The race to tame COVID-19 has resulted in a wealth of research, new vaccines and treatments that hold out the promise of an end to the pandemic. But many questions remain.
Here, Max Nisen and Sam Fazeli, who cover health care and the pharmaceutical industry for Bloomberg Opinion and Bloomberg Intelligence, discuss some of the most pressing ones.
Do we really need a booster or third shot?
Fortunately, the vaccines that have been studied most — those from AstraZeneca, Pfizer-BioNTech and Moderna — continue to provide high protection against severe disease or hospitalization for at least six months after two doses. The question is whether the protection against severe disease will start to wane. I think we will see data from Israel on this, as well as from the U.S. Food and Drug Administration at its Sept. 17 meeting. Either way, it’s critical that we not oversell the potential benefits of a third shot.
How long should we wait to boost, and does it vary by vaccine or population?
The only way to truly answer this question is with big studies. But we don’t have time to do that. We should certainly consider third shots in at-risk people. But the definition of at-risk is rather arbitrary. It may be much easier — if you set aside supply and global equity issues — to just give a third shot at six or eight months to everyone over a certain age.
As of now, vaccines have been approved only for those 12 and older. What are the risks to young children, and when will shots be approved for them?
Children are often thought of as being at very low risk from COVID, but this is not exactly correct. A lot of our data is based on a period that involved home-schooling as well as social distancing and mask-wearing. The risk of long-term symptoms are real for children, and the number of kids in the hospital with COVID is increasing. On top of all this, we don’t know what happens to a child infected with both COVID and another respiratory disease. For all these reasons, it would be good to have vaccines available for children, but there needs to be a good deal of safety data before regulators will approve them.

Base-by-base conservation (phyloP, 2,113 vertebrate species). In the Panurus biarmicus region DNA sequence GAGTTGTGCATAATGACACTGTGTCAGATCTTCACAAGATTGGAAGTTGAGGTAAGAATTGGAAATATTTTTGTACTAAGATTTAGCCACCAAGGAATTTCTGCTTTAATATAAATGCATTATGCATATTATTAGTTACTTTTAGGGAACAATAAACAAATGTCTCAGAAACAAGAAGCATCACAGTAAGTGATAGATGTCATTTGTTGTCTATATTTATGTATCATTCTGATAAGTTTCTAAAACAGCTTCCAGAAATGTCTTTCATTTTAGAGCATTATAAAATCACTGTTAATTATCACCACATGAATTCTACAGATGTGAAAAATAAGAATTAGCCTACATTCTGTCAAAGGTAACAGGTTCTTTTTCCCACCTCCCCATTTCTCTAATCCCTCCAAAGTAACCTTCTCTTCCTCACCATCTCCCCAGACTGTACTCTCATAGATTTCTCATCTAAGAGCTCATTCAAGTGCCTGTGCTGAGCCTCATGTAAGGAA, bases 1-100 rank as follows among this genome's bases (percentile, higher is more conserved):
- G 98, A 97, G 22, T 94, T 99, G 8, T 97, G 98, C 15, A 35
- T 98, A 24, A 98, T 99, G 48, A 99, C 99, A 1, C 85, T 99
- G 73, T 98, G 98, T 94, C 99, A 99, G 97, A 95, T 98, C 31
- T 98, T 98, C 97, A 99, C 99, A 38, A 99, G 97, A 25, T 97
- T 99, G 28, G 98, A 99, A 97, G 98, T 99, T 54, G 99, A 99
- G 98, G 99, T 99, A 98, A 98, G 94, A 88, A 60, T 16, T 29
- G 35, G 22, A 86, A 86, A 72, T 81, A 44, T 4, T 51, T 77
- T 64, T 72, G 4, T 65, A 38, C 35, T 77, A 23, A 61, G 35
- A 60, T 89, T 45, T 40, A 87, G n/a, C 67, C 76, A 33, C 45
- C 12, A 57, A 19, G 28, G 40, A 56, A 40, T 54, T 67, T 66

Are there any safety concerns with boosters?
We don’t know for sure. Remember first that most, if not all, vaccine-induced side effects appear within the first two months of immunization, which is exactly what has happened with COVID-19 vaccines.
Will we need a fourth shot? Will it have to be tailored to specific variants?
It’s possible, but from what I understand about the science, it’s not likely unless we continue to worry about even mild infection levels as is the case right now. Current data suggests that boosting with existing vaccines develops strong antibodies against even evasive variants. But if a really troublesome variant arises, we could need another shot that specifically targets it.
How much should we worry about new mutants that are more deadly or evade vaccine efficacy? How can we avoid them?
You have to bear in mind that it’s not just the virus that evolves. Even without a third shot, the immune system matures over time. Normally, the more it sees an offending pathogen, the better it gets at responding to it. We don’t know whether the virus will become more or less deadly over time, however.
Have we learned any more about long COVID, and what’s the risk on that front for the vaccinated?
Yes, it’s being studied. Recent data found a 50 percent reduction in the risk of long COVID symptoms for vaccinated people. That leaves another group that does have symptoms, but we need more data to know how serious they are.
Are any new COVID treatments coming? Can they make a real difference?
Yes and yes; we already have highly effective monoclonal antibody therapies that significantly reduce the risk of developing severe disease in infected people, even those with a compromised immune system. We can also look forward to data for more convenient oral antiviral drugs that could also curb disease. Final-stage trial data is expected by the end of the year.
When will the pandemic be over?
At this point, it’s hard to avoid thinking that COVID will be an endemic virus like those that cause the common cold or flu — it will circulate for years to come. The end of the acute pandemic phase will come when vaccine and infection-driven immunity get to a point where the risk of bad outcomes is relatively low and we can stop focusing on case counts globally. The big swing factors are any further mutations and the speed with which vaccine supply is directed toward the developing world, where inoculation rates are lagging.